Over 90 years later, in 1903, when Ananda K. Coomaraswamy and his English wife Ethel Partridge (later Mairet), travelled throughout the Kandyan countryside and surveyed the traditional arts, they found them in a steep decline. The indigenous weaving traditions that had flourished in the Kingdom were slowly becoming lost. Rush-mat and cotton-cloth weaving were being carried out by only a handful of families in the villages surrounding Kandy in the Uda Dumbara valley and a few isolated spots elsewhere. Any signs of a surviving cloth-printing tradition were not to be found (though some old printed flags and textiles could still be found). Coomaraswamy stated that he saw appliquéd flags which were "not often well made" which he thought were substitutes for the satisfactorily dyed flags formerly used)."
This experience touched both Coomaraswamys and would change the course of their intellectual lives and resulted in the publication of that indispensible and authoritative source on the traditional arts and folklore, Medieval Sinhalese Art (1908). Some Sri Lankans may be familiar with Ananda K. Coomaraswamy’s great contribution to Sri Lankan traditional arts (and national heritage), originally published a little over one hundred years ago. However, few know that his first wife, Ethel, assisted him in this work. It is probably to Ethel that we owe at least an equal debt of gratitude in bringing to light the weaving and embroidery traditions that existed in the Kandyan Kingdom. Her research on traditional Kandyan embroidery was first published in monograph form and later included as a chapter in her husband’s book. Tellingly, Ethel, became a weaver and influential member of the British Arts and Crafts Movement, shortly after their return to England, subsequently publishing a book on vegetable dyes (1916) and weaving (1939).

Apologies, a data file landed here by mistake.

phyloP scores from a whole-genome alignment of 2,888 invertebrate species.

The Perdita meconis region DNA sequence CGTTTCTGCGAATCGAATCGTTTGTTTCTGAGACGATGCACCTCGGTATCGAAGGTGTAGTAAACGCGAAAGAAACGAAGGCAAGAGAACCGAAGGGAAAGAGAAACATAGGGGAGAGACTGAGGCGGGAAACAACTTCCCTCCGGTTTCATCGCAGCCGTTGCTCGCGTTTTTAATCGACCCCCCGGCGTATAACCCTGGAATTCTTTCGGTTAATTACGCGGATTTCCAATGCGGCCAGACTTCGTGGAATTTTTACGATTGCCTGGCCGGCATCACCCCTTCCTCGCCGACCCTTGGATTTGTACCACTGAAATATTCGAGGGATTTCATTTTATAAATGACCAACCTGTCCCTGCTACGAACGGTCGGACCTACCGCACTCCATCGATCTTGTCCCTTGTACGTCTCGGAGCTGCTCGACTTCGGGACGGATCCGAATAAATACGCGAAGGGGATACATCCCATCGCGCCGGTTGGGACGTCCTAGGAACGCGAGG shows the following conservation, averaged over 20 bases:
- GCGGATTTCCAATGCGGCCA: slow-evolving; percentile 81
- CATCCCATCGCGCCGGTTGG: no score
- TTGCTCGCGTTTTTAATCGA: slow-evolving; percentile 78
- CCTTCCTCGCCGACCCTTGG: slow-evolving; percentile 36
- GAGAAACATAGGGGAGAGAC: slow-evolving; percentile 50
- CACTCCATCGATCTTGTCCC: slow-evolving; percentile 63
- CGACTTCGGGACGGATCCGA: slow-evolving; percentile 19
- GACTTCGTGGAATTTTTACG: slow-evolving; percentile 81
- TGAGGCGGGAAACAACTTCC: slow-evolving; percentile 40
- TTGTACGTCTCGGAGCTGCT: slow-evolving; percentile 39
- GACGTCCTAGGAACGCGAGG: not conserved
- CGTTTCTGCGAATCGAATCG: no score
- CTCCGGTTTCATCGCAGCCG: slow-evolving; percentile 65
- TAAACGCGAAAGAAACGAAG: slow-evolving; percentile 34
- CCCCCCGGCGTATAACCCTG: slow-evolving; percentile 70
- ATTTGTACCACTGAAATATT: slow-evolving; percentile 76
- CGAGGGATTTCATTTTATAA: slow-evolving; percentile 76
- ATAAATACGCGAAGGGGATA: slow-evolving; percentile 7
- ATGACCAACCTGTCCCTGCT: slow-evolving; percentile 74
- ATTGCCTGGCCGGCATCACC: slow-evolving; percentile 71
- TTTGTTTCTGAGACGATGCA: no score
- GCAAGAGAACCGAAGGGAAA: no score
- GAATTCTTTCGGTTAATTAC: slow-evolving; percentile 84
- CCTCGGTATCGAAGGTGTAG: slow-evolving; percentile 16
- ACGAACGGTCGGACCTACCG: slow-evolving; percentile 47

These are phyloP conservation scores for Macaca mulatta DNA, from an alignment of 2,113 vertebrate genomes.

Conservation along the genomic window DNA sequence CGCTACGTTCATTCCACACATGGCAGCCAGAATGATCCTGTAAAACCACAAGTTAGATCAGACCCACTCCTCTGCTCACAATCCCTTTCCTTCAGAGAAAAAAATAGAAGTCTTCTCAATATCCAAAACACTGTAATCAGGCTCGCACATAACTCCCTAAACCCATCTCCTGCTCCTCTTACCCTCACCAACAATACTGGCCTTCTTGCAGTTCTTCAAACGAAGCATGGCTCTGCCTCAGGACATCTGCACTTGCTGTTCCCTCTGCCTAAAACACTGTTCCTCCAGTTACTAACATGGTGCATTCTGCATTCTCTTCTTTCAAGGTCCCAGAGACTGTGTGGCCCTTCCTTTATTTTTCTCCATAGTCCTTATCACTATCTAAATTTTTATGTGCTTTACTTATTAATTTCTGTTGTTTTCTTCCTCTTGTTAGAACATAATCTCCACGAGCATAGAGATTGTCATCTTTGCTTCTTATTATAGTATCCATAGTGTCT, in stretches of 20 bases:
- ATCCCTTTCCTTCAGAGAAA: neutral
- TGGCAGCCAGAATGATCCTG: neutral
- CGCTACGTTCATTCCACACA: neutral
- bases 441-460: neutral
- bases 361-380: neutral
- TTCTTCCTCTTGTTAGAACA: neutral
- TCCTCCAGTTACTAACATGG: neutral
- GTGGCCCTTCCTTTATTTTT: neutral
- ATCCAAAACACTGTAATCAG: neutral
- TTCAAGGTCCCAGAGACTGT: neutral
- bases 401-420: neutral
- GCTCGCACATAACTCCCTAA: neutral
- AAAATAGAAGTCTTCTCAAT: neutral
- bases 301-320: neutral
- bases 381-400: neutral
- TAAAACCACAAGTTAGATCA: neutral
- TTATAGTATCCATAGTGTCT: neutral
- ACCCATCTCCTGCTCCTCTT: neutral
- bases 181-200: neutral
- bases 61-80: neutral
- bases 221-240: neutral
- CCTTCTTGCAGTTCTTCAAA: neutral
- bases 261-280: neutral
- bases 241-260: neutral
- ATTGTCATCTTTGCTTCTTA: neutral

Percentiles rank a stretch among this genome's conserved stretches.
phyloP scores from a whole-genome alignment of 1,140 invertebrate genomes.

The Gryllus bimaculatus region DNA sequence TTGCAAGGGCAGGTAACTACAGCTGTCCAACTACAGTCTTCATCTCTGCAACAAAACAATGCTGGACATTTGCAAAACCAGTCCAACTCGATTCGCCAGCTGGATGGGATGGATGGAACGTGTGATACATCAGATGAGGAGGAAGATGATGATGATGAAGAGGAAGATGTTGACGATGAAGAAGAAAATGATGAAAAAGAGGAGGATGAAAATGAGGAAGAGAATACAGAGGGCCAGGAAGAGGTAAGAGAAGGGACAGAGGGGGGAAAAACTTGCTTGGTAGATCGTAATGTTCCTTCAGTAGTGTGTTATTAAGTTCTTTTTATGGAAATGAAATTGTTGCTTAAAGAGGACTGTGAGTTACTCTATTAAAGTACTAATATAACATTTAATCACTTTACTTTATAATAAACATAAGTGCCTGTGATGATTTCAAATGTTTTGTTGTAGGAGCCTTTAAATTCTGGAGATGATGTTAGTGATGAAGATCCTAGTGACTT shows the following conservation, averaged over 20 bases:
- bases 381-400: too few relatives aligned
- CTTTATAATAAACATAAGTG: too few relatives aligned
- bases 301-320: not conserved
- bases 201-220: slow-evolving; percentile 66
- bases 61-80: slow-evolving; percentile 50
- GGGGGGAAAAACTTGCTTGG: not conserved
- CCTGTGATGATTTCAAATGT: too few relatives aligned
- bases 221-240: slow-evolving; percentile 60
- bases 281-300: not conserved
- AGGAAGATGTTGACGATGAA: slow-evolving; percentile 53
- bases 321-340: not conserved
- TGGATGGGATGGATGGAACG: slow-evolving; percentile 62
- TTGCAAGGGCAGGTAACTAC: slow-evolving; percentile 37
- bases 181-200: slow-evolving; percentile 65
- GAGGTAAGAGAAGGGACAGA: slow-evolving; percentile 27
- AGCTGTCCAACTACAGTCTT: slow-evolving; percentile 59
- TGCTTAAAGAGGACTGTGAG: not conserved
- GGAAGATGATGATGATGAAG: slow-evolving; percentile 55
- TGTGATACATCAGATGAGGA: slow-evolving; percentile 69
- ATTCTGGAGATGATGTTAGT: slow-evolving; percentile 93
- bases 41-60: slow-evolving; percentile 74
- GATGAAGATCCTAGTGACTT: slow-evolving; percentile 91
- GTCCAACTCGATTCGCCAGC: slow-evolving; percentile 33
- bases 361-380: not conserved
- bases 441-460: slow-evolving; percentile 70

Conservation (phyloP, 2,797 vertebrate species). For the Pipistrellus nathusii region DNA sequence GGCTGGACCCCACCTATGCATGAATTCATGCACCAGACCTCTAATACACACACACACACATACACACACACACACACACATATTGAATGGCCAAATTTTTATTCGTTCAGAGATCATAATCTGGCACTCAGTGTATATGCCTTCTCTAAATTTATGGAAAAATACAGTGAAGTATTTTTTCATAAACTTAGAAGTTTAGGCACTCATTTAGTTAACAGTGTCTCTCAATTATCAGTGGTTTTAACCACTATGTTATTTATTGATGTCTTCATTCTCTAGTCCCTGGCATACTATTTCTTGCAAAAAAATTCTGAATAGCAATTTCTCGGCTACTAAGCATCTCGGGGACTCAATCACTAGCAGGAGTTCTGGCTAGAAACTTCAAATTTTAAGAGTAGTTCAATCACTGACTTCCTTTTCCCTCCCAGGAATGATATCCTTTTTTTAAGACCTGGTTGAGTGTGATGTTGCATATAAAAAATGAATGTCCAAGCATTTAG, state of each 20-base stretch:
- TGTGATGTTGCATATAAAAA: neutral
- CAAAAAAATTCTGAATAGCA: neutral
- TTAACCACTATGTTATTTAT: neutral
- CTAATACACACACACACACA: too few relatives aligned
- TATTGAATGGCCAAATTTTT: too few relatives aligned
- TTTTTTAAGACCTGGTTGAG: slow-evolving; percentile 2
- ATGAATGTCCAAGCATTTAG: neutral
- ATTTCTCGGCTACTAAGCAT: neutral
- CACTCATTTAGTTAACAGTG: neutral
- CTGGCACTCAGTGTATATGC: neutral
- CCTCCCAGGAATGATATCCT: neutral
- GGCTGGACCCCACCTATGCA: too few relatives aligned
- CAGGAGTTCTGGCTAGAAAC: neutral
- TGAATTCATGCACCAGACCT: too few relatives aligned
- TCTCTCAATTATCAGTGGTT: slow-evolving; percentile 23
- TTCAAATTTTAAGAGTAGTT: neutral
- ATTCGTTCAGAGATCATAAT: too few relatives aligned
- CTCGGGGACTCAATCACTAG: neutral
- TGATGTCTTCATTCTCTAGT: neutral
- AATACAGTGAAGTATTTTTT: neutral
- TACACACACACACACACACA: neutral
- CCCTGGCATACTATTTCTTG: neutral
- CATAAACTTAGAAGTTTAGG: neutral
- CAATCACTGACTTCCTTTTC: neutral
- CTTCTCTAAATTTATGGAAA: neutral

Sri Lanka’s Independence in 1948, was an event which released a great creative impulse, engendering a new sense of optimism and a search for a modern Sri Lankan identity. It was around this time that Minnette de Silva (1915–1998) began to collaborate with traditional artisans and to innovate with Dumbara weaving. Traditionally, the Dumbara cloth weavers used handspun cotton yarn, dyed in blue obtained from indigo and red from madder – and rare cases green (Coomaraswamy, 1908). From this they wove simple and unpretentious (usually) white handspun cotton cloth with geometric bands and sections of pattern and intermittent animal design motifs in blue and red. These patterns were intricately woven into the ground fabric by the use of a special weaving technique employing coconut ekels to help pick up the extra weft yarns used to create these raised patterns in the fabric. These fabrics were used mostly woven into etirili (bed coverings), and diya kacci (a type of loin cloth). However, to update them to meet modern needs and tastes, Minnette used them as curtaining, clothing, and furnishing fabrics and made them economically feasible to produce by introducing small changes to the loom. She also introduced a wider range of fashionable colours – made possible by synthetic dyes.
Ena de Silva (b. 1922), also found inspiration in the traditional arts. Interestingly, both she and Minnette were born and lived most of their lives in the Kandyan region – the latter in Kandy and the former in Aluvihare, her ancestral home in Matale. Though they came from completely different social backgrounds, both recognized the value of the traditional arts and these played a central role in the forging of their own identities and work. Both were clearly motivated by their empathy with the plight of the craftsperson. The two had spent part of their early years and adult lives in Colombo and could move equally at ease between these two worlds. However, as sensitive artists, and having been brought up during colonial times, they both must have felt the cultural chasm that existed between modern Colombo, the centre of colonial power, and the traditional society of the Kandyan provinces.